—From CB—

I’ve never had occasion for self-analysis. Not that I haven’t done it: as a writer, both of comedy and otherwise, you’re constantly looking for material. Whether it’s a TV weatherman shopping for a new personality (Song Stories, 1974) or an investment broker taking the first big risk of his life (Tapdancer, 2022), you draw on what you know of yourself. Unconsciously but mercilessly. Even when it’s violent (Full Hookup, 1989), I’m drawing, I know, on the memory of seeing my mother being strangled, as well as having to fire an office worker.

But this is something new. “How are you feeling now?” A simple question, asked simply, at the seashore. But for some reason, it requires an answer besides “Fine.” Perhaps because I’ve written recently about Death; perhaps because I’m taking longer mid-day naps than I did even a year ago; perhaps just because the question seems to swell out of someone’s anxiety.

No easy answer. I’ve long known I was thoroughly armored against feeling. Except when it was useful. Except when it was funny or tragic or both. Except when it related to a character in a play or story. It probably came from the class consciousness of my childhood.

Ever since I remember, I’ve operated on two principles: (a) that I was a superior being, and (b) that no one would ever see it. Not that the first carried privilege—on the contrary, it held me to a higher standard than my fellows—I’m immensely tolerant of flaws in others, though not in myself. Nor did I lack the urge to excel: survival meant doing my damndest to succeed—as me, not as a faker disguised as me.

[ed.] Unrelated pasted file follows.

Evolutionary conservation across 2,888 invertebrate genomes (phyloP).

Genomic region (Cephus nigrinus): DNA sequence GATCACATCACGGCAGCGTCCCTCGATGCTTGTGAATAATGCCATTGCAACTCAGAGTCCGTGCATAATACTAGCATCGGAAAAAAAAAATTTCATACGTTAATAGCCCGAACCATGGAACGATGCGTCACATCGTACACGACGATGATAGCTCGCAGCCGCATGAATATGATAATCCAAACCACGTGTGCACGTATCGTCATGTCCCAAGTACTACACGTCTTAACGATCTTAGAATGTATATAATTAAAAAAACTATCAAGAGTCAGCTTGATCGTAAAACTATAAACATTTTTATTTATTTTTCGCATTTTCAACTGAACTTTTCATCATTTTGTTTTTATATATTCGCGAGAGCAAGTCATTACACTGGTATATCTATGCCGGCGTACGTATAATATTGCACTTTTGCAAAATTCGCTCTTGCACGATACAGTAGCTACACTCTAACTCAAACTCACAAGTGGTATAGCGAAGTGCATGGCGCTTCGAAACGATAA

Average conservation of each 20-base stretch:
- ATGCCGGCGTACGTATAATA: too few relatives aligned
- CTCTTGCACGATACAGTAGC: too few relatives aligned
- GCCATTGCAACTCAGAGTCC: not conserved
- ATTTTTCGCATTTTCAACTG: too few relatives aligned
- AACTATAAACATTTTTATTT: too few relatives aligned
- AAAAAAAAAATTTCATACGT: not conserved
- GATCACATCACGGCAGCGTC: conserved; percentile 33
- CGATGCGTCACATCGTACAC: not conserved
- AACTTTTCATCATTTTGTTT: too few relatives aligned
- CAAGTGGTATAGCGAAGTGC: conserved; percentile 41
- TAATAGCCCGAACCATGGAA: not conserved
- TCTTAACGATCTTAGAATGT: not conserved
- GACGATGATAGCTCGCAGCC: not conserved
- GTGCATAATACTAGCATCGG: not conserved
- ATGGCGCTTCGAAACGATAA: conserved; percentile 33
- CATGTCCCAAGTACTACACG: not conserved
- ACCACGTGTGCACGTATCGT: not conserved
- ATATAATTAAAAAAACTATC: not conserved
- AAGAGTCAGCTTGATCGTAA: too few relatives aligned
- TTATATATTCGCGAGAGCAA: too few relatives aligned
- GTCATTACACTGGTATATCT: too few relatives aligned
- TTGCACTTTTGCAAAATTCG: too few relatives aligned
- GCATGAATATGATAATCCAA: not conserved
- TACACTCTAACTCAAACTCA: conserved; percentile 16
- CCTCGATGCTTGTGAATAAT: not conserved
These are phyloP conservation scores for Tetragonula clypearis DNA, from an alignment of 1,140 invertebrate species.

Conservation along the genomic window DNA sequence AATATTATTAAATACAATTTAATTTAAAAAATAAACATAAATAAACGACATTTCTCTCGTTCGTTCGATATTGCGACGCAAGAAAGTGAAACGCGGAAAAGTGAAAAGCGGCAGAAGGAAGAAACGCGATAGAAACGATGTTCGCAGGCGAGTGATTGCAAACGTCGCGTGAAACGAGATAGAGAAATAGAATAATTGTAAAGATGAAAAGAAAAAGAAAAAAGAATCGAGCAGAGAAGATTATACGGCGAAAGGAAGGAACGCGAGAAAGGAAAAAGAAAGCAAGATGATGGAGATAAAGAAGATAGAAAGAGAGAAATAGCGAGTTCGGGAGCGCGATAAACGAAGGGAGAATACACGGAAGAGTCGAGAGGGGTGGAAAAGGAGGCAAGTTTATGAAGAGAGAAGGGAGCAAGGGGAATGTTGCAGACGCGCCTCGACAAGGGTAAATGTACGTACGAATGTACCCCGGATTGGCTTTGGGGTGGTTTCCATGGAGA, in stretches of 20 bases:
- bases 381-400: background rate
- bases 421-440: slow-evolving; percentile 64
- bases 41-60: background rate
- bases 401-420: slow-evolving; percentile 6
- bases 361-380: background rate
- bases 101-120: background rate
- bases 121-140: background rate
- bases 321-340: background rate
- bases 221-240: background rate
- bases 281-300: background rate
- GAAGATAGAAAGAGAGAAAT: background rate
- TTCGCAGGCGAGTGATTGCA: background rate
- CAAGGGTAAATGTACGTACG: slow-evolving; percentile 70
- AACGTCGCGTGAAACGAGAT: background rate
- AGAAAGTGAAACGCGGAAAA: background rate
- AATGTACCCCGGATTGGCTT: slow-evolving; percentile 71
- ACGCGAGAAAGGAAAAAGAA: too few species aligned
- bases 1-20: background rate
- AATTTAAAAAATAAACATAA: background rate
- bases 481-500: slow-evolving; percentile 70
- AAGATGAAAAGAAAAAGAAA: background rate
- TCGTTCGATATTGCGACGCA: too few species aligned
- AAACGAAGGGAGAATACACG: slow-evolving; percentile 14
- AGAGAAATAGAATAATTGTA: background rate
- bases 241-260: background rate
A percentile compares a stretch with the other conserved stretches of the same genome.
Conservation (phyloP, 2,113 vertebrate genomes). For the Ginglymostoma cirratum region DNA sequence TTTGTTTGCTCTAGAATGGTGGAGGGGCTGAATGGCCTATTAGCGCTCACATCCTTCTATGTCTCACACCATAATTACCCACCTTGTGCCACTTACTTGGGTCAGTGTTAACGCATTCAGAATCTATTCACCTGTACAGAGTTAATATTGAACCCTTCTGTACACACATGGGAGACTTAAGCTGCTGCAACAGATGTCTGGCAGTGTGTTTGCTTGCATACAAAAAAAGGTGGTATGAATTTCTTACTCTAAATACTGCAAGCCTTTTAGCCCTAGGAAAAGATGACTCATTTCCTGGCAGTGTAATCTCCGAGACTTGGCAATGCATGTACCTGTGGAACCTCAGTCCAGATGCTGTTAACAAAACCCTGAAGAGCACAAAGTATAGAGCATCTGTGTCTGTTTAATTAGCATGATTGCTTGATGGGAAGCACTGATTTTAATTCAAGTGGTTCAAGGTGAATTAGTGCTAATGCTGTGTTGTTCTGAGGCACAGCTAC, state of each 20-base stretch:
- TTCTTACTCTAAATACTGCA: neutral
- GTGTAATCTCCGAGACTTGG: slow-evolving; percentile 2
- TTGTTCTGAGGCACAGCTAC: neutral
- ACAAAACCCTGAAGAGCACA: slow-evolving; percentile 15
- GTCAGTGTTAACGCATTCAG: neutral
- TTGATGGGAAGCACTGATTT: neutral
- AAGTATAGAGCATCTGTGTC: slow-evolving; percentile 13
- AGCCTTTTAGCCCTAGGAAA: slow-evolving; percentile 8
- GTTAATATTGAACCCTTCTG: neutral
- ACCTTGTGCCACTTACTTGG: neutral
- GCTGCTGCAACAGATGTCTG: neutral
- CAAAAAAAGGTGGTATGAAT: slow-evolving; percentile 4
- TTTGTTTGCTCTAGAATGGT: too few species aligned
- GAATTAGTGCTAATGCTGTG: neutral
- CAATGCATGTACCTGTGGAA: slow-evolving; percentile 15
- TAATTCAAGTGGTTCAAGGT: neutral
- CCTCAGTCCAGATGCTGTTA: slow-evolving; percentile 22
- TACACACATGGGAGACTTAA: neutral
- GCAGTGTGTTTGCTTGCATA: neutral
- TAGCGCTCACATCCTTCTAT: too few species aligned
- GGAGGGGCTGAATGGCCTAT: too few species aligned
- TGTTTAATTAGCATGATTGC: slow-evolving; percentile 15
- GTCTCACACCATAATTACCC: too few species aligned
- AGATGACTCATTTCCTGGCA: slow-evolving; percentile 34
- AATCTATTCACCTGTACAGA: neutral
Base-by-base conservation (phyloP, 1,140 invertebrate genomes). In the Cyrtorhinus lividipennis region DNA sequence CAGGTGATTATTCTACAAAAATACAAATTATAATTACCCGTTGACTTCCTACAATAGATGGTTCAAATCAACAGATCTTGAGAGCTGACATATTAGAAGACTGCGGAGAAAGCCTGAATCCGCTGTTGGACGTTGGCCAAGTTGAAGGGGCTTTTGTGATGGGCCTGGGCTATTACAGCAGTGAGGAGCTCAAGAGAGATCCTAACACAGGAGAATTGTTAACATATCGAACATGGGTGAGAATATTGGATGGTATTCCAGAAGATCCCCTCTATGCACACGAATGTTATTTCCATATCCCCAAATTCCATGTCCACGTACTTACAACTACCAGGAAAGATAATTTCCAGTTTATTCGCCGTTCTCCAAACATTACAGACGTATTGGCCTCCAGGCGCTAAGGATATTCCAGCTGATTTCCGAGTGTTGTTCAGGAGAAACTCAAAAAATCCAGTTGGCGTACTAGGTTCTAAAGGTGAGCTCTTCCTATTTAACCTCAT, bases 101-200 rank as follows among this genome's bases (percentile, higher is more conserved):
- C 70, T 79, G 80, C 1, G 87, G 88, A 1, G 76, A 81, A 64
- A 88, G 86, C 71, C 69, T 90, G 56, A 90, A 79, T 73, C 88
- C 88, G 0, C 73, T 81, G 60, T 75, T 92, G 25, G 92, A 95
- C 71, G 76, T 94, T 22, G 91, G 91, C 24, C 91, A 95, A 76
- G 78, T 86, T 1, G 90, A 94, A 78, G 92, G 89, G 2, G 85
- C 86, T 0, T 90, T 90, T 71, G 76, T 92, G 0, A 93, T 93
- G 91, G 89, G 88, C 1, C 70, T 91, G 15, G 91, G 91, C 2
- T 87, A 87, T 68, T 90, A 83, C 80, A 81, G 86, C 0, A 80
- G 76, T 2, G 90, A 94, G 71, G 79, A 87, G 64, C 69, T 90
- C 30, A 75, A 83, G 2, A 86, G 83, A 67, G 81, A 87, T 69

But I think the result was a vast armoring. I could get a devastating and all-too-personal review in the news, which I’d assimilate both in my eidetic memory and my bank account, and just go on doing whatever’s up next. I was lucky to have a mate who put up with that.

But does that answer the question: How do I feel? Well, I feel old. I feel off balance. I feel freaked at the next election. I feel pretty much the way my mom always felt: I don’t want be a burden. Otherwise, I feel pretty much as I’ve always felt. I just don’t know what that is.


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